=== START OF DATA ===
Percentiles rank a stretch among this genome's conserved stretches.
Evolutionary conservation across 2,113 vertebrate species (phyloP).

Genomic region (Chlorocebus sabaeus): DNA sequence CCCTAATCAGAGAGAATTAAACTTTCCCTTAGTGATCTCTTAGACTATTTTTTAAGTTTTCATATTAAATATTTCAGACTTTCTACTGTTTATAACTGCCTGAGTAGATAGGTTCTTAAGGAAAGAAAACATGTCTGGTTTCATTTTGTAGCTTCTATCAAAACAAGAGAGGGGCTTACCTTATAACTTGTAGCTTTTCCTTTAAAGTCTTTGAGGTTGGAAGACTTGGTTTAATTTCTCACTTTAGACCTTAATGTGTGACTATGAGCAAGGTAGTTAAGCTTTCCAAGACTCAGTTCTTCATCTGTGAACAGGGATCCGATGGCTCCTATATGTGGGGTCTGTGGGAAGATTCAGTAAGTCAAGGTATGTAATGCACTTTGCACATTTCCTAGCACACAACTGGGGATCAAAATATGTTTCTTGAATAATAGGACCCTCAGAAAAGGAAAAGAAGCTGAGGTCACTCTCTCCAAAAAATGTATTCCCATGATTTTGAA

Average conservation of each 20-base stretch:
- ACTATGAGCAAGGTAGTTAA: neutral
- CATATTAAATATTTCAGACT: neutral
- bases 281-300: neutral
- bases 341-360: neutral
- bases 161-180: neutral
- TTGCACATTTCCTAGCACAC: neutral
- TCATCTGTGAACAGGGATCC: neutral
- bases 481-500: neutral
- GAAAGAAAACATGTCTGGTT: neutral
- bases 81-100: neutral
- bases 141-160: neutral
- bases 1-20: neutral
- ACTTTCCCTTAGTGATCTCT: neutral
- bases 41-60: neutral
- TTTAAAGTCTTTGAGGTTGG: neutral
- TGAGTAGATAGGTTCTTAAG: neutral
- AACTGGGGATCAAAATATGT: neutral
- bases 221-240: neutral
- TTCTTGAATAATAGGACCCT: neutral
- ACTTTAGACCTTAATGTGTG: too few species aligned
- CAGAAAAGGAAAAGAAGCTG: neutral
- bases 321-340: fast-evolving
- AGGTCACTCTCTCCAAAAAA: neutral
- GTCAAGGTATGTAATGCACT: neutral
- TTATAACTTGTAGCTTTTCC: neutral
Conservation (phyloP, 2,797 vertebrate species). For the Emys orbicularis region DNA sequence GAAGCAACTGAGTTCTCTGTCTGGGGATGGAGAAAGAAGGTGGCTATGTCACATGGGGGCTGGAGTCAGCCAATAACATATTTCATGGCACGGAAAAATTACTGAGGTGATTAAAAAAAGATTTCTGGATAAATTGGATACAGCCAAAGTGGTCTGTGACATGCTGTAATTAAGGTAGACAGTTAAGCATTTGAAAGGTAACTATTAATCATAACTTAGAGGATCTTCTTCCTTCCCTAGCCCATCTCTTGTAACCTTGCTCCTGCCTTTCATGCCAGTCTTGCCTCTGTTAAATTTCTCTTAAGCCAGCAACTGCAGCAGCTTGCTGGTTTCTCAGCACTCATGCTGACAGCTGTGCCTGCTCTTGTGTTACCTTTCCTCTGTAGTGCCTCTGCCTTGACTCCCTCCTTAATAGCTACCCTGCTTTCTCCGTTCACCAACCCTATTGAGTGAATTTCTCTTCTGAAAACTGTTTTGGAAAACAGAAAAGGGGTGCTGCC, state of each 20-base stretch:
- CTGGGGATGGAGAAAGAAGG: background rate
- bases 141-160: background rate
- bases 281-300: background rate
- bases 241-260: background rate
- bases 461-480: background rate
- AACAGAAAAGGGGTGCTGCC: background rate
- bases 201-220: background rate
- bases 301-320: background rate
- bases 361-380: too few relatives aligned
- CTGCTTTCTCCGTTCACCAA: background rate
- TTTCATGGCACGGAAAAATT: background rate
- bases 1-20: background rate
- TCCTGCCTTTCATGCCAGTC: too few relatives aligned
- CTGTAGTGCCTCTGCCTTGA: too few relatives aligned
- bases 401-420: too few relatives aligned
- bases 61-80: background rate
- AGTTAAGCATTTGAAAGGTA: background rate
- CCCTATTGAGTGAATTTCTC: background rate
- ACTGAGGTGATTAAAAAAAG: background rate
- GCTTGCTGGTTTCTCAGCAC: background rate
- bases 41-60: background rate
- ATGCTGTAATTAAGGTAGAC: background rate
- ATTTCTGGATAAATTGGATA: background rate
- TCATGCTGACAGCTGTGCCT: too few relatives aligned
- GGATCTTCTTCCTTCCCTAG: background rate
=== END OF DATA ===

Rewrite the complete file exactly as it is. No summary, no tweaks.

Percentiles rank a stretch among this genome's conserved stretches.
Evolutionary conservation across 2,113 vertebrate species (phyloP).

Genomic region (Chlorocebus sabaeus): DNA sequence CCCTAATCAGAGAGAATTAAACTTTCCCTTAGTGATCTCTTAGACTATTTTTTAAGTTTTCATATTAAATATTTCAGACTTTCTACTGTTTATAACTGCCTGAGTAGATAGGTTCTTAAGGAAAGAAAACATGTCTGGTTTCATTTTGTAGCTTCTATCAAAACAAGAGAGGGGCTTACCTTATAACTTGTAGCTTTTCCTTTAAAGTCTTTGAGGTTGGAAGACTTGGTTTAATTTCTCACTTTAGACCTTAATGTGTGACTATGAGCAAGGTAGTTAAGCTTTCCAAGACTCAGTTCTTCATCTGTGAACAGGGATCCGATGGCTCCTATATGTGGGGTCTGTGGGAAGATTCAGTAAGTCAAGGTATGTAATGCACTTTGCACATTTCCTAGCACACAACTGGGGATCAAAATATGTTTCTTGAATAATAGGACCCTCAGAAAAGGAAAAGAAGCTGAGGTCACTCTCTCCAAAAAATGTATTCCCATGATTTTGAA

Average conservation of each 20-base stretch:
- ACTATGAGCAAGGTAGTTAA: neutral
- CATATTAAATATTTCAGACT: neutral
- bases 281-300: neutral
- bases 341-360: neutral
- bases 161-180: neutral
- TTGCACATTTCCTAGCACAC: neutral
- TCATCTGTGAACAGGGATCC: neutral
- bases 481-500: neutral
- GAAAGAAAACATGTCTGGTT: neutral
- bases 81-100: neutral
- bases 141-160: neutral
- bases 1-20: neutral
- ACTTTCCCTTAGTGATCTCT: neutral
- bases 41-60: neutral
- TTTAAAGTCTTTGAGGTTGG: neutral
- TGAGTAGATAGGTTCTTAAG: neutral
- AACTGGGGATCAAAATATGT: neutral
- bases 221-240: neutral
- TTCTTGAATAATAGGACCCT: neutral
- ACTTTAGACCTTAATGTGTG: too few species aligned
- CAGAAAAGGAAAAGAAGCTG: neutral
- bases 321-340: fast-evolving
- AGGTCACTCTCTCCAAAAAA: neutral
- GTCAAGGTATGTAATGCACT: neutral
- TTATAACTTGTAGCTTTTCC: neutral
Conservation (phyloP, 2,797 vertebrate species). For the Emys orbicularis region DNA sequence GAAGCAACTGAGTTCTCTGTCTGGGGATGGAGAAAGAAGGTGGCTATGTCACATGGGGGCTGGAGTCAGCCAATAACATATTTCATGGCACGGAAAAATTACTGAGGTGATTAAAAAAAGATTTCTGGATAAATTGGATACAGCCAAAGTGGTCTGTGACATGCTGTAATTAAGGTAGACAGTTAAGCATTTGAAAGGTAACTATTAATCATAACTTAGAGGATCTTCTTCCTTCCCTAGCCCATCTCTTGTAACCTTGCTCCTGCCTTTCATGCCAGTCTTGCCTCTGTTAAATTTCTCTTAAGCCAGCAACTGCAGCAGCTTGCTGGTTTCTCAGCACTCATGCTGACAGCTGTGCCTGCTCTTGTGTTACCTTTCCTCTGTAGTGCCTCTGCCTTGACTCCCTCCTTAATAGCTACCCTGCTTTCTCCGTTCACCAACCCTATTGAGTGAATTTCTCTTCTGAAAACTGTTTTGGAAAACAGAAAAGGGGTGCTGCC, state of each 20-base stretch:
- CTGGGGATGGAGAAAGAAGG: background rate
- bases 141-160: background rate
- bases 281-300: background rate
- bases 241-260: background rate
- bases 461-480: background rate
- AACAGAAAAGGGGTGCTGCC: background rate
- bases 201-220: background rate
- bases 301-320: background rate
- bases 361-380: too few relatives aligned
- CTGCTTTCTCCGTTCACCAA: background rate
- TTTCATGGCACGGAAAAATT: background rate
- bases 1-20: background rate
- TCCTGCCTTTCATGCCAGTC: too few relatives aligned
- CTGTAGTGCCTCTGCCTTGA: too few relatives aligned
- bases 401-420: too few relatives aligned
- bases 61-80: background rate
- AGTTAAGCATTTGAAAGGTA: background rate
- CCCTATTGAGTGAATTTCTC: background rate
- ACTGAGGTGATTAAAAAAAG: background rate
- GCTTGCTGGTTTCTCAGCAC: background rate
- bases 41-60: background rate
- ATGCTGTAATTAAGGTAGAC: background rate
- ATTTCTGGATAAATTGGATA: background rate
- TCATGCTGACAGCTGTGCCT: too few relatives aligned
- GGATCTTCTTCCTTCCCTAG: background rate